For about the same price as five days in Jamaica, a week in Cancun or two weeks in Acapulco, you can spend three memorable nights at a resort just outside Pahrump that brings a whole new meaning to the phrase “all-inclusive.”
Sheri’s Ranch, one of Nevada’s largest and most elaborate legal brothels, is now offering package deals for individuals and couples with disposable income and the desire for “a pay-for-play erotic vacation.”
For $2,100, you get transportation from Las Vegas, a two-night stay at the property’s hotel, dinner with the “Sheri’s lady of your choice,” a souvenir from the gift shop, and a $2,000 voucher good for some of the establishment’s other, ahem, services. The $3,200 package includes all of the above plus an extra night at the hotel, an upgraded dinner of steak and lobster inside a themed bungalow, champagne and an open bar, and a “guaranteed sex ticket” worth $3,000.
The brothel is marketing the vacation packages as a “legal, safe and STD-free” alternative to sexual retreats overseas. Owner Chuck Lee said Sheri’s is already a “trusted, internationally respected adult brand” and “a leading sex destination in the United States.”
The move toward a new, upscale market comes at what could be a make-or-break moment for a struggling industry that has long catered mostly to truckers and transient miners in the dark parlors of ramshackle houses.
“Candidly, it’s not a bad idea, but I think it’s a Hail Mary pass,” said George Flint, longtime lobbyist for the Nevada Brothel Owners Association. “It’s a Hail Mary effort to survive.”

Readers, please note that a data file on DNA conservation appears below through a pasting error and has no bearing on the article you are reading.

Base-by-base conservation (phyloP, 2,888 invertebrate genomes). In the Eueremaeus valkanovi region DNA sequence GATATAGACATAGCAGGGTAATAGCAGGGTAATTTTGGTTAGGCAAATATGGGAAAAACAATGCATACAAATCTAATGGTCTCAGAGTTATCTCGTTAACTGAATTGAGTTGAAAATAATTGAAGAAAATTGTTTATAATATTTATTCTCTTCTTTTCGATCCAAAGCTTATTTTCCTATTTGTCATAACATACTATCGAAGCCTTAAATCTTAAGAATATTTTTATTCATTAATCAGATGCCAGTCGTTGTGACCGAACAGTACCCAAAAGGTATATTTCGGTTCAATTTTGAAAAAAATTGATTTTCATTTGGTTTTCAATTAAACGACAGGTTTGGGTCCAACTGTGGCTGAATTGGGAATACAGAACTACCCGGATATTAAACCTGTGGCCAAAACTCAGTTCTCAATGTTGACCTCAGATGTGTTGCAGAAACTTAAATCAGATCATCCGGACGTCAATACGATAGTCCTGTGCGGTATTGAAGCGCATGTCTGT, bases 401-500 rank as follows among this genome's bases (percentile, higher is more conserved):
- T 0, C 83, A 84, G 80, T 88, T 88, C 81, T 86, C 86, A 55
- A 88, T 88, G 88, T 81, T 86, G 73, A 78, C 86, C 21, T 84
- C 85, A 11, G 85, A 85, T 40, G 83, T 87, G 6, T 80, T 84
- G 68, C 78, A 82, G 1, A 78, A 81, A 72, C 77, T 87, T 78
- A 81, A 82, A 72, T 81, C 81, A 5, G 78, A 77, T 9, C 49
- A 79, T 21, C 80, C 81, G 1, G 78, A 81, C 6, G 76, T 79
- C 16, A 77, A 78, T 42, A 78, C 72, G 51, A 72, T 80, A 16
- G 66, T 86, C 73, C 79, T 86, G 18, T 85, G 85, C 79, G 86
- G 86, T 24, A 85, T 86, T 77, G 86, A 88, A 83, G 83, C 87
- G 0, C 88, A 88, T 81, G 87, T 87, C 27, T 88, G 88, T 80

Aside from a handful of large operations, he said, times are tough for the state’s most controversial industry. Flint said the state’s licensed brothels have been decimated by a combination of factors including high gas prices, the Great Recession, the rise of the Internet and an unfettered illegal sex trade in Clark County, one of five Nevada counties where brothels are outlawed.
There are half as many bordellos open today as there were 20 years ago, and Flint expects that downward trend to continue.
“The brothel industry is about as badly bent as I’ve ever seen it,” said the octogenarian, who first started lobbying more than 50 years ago on behalf of wedding chapels like the one he owns in Reno. “I don’t know that the industry as we know it is going to survive.”
The latest victim is the Shady Lady.
After making headlines by offering male “prostidudes,” gas-card promotions and a landmark free speech lawsuit, Shady Lady owner Bobbi Davis recently announced plans to shut down her modest operation on Dec. 14.
She and her husband started the brothel in 1992 along a lonely stretch of U.S. Highway 95 in Nye County, about 150 miles northwest of Las Vegas.
“When I came here I thought, ‘Wow, a state that really allows you to do this,’ ” Davis recently told the Pahrump Valley Times. “But it’s not the same. They treat you like the worst stepchild.”